Found 576 article(s) in category 'Monetary Policy'

Launch a Pre-Emptive Strike Against Recession

Launch a Pre-Emptive Strike Against Recession. Jason Furman, September 5, 2019, Opinion, “President Trump was right to set aside premature plans for fiscal stimulus last month. Based on the current economic situation, stimulus isn’t yet warranted—but it may be soon. Given the uncertainty, Congress should pass a law immediately that would automatically trigger stimulus if the labor market deteriorates, with unemployment rising rapidly. The package should include not only tax cuts but also relief for states, as well as extra…Link

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On Secular Stagnation in the Industrialized World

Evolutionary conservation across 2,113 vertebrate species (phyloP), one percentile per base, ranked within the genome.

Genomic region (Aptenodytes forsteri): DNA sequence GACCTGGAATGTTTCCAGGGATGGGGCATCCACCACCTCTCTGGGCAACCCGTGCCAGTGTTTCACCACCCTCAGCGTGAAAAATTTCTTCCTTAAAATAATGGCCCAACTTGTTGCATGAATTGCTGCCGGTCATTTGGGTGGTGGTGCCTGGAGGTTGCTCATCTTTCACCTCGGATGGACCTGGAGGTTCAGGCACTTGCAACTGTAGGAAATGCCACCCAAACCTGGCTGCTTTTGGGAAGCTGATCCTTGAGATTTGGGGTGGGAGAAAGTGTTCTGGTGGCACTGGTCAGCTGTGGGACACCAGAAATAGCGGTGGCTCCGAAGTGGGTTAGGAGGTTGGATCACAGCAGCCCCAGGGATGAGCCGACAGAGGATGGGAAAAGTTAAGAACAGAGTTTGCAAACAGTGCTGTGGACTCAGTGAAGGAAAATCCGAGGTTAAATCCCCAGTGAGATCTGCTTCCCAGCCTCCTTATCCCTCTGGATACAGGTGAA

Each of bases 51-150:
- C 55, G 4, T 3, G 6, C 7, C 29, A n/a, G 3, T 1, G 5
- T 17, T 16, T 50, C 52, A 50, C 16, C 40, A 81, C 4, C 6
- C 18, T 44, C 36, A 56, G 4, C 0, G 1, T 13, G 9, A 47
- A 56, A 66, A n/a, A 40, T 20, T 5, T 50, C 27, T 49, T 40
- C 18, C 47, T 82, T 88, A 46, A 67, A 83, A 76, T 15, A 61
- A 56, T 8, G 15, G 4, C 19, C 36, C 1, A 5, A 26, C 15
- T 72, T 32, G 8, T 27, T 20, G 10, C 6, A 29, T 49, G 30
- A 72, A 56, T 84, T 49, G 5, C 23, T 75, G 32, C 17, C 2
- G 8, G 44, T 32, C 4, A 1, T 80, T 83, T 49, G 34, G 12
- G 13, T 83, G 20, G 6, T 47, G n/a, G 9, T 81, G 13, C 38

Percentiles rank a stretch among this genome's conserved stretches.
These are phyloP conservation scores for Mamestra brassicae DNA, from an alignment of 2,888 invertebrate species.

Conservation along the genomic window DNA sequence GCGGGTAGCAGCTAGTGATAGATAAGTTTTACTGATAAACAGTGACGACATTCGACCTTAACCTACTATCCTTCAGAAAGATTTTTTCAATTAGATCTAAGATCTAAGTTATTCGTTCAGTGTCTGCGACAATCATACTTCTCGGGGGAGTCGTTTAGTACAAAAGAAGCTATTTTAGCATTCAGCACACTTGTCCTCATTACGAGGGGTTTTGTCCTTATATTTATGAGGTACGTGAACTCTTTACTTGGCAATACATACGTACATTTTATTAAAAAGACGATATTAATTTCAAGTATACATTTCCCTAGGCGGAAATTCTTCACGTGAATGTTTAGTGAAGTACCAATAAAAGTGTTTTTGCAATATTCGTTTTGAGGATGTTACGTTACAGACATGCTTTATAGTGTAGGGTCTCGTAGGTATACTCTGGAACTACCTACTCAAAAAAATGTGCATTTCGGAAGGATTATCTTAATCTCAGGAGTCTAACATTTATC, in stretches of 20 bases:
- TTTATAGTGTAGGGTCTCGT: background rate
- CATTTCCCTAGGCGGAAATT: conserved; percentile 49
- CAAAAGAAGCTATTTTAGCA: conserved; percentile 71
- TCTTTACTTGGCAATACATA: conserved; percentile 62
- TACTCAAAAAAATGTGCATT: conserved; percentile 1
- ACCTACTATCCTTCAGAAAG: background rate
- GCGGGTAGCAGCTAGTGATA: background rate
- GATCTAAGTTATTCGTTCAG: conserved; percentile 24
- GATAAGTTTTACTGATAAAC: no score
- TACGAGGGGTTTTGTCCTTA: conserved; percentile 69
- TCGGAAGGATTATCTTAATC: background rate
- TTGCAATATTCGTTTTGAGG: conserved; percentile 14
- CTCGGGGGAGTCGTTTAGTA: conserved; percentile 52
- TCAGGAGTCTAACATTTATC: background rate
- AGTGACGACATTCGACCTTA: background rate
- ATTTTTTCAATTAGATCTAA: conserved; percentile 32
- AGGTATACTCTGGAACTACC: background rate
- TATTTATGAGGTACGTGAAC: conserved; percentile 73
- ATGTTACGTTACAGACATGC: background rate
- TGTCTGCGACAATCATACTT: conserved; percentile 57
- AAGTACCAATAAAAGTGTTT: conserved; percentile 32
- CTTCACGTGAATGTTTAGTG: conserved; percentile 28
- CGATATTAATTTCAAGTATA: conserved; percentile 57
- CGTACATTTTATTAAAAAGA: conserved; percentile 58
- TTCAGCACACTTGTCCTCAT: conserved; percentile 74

On Secular Stagnation in the Industrialized World. Lawrence Summers, August 2019, Paper, “We argue that the economy of the industrialized world taken as a whole is currently – and for the foreseeable future will remain – highly prone to secular stagnation. But for extraordinary fiscal policies, real interest rates would have fallen much more and be far below their current slightly negative level, current and prospective inflation would be further short of the two percent target levels and past and future economic recoveries would be even more sluggish. We start by arguing that, contrary to current practice, neutral real interest rates are best estimated for the bloc of all industrial economies given capital mobility between them and relatively limited fluctuations in their aggregated current account. We show, using standard econometric procedures and looking at direct market indicators of prospective real rates, that neutral real interest rates have declined by at least 300 basis points over the last generation. We argue that these secular movements are in larger part a reflection of changes in saving and investment propensities rather than the safety and liquidity properties of Treasury instruments. We highlight the observation that levels of government debt, the extent of pay-as-you-go old age pensions and the insurance value of government healthcare programs have all ceteris paribus operated to raise neutral real rates. Using estimates drawn from the literature, as well as two general equilibrium models emphasizing respectively life-cycle heterogeneity and individual uncertainty, we suggest that the “private sector neutral real rate” may have declined by as much as 700 basis points since the 1970s.Link